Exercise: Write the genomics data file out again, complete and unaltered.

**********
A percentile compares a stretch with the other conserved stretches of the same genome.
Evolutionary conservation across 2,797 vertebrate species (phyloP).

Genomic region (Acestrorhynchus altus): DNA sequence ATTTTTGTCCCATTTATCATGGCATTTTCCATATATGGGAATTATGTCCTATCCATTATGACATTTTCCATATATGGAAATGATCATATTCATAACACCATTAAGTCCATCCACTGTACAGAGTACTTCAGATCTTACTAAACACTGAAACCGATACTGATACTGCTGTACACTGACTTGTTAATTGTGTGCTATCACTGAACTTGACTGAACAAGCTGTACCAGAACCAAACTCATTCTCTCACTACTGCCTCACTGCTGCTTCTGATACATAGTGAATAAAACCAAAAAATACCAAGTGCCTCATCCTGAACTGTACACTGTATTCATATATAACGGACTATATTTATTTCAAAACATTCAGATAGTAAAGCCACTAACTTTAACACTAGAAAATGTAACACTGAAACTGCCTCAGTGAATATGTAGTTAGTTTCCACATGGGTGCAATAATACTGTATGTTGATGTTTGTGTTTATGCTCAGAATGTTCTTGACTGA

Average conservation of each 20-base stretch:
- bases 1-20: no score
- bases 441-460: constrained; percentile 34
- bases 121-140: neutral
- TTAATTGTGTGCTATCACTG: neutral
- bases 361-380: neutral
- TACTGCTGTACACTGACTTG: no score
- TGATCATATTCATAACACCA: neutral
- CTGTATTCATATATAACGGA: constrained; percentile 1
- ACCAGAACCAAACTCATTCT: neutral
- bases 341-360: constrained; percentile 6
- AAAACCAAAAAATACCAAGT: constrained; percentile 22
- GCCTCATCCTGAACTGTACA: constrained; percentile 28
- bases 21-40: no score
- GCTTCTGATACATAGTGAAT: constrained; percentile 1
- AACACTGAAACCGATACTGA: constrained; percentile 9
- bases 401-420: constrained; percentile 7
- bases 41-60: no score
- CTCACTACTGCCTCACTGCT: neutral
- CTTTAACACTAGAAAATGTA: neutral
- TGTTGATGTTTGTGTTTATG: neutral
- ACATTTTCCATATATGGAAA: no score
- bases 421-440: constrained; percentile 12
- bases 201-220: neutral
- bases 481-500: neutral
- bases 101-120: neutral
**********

A percentile compares a stretch with the other conserved stretches of the same genome.
Evolutionary conservation across 2,797 vertebrate species (phyloP).

Genomic region (Acestrorhynchus altus): DNA sequence ATTTTTGTCCCATTTATCATGGCATTTTCCATATATGGGAATTATGTCCTATCCATTATGACATTTTCCATATATGGAAATGATCATATTCATAACACCATTAAGTCCATCCACTGTACAGAGTACTTCAGATCTTACTAAACACTGAAACCGATACTGATACTGCTGTACACTGACTTGTTAATTGTGTGCTATCACTGAACTTGACTGAACAAGCTGTACCAGAACCAAACTCATTCTCTCACTACTGCCTCACTGCTGCTTCTGATACATAGTGAATAAAACCAAAAAATACCAAGTGCCTCATCCTGAACTGTACACTGTATTCATATATAACGGACTATATTTATTTCAAAACATTCAGATAGTAAAGCCACTAACTTTAACACTAGAAAATGTAACACTGAAACTGCCTCAGTGAATATGTAGTTAGTTTCCACATGGGTGCAATAATACTGTATGTTGATGTTTGTGTTTATGCTCAGAATGTTCTTGACTGA

Average conservation of each 20-base stretch:
- bases 1-20: no score
- bases 441-460: constrained; percentile 34
- bases 121-140: neutral
- TTAATTGTGTGCTATCACTG: neutral
- bases 361-380: neutral
- TACTGCTGTACACTGACTTG: no score
- TGATCATATTCATAACACCA: neutral
- CTGTATTCATATATAACGGA: constrained; percentile 1
- ACCAGAACCAAACTCATTCT: neutral
- bases 341-360: constrained; percentile 6
- AAAACCAAAAAATACCAAGT: constrained; percentile 22
- GCCTCATCCTGAACTGTACA: constrained; percentile 28
- bases 21-40: no score
- GCTTCTGATACATAGTGAAT: constrained; percentile 1
- AACACTGAAACCGATACTGA: constrained; percentile 9
- bases 401-420: constrained; percentile 7
- bases 41-60: no score
- CTCACTACTGCCTCACTGCT: neutral
- CTTTAACACTAGAAAATGTA: neutral
- TGTTGATGTTTGTGTTTATG: neutral
- ACATTTTCCATATATGGAAA: no score
- bases 421-440: constrained; percentile 12
- bases 201-220: neutral
- bases 481-500: neutral
- bases 101-120: neutral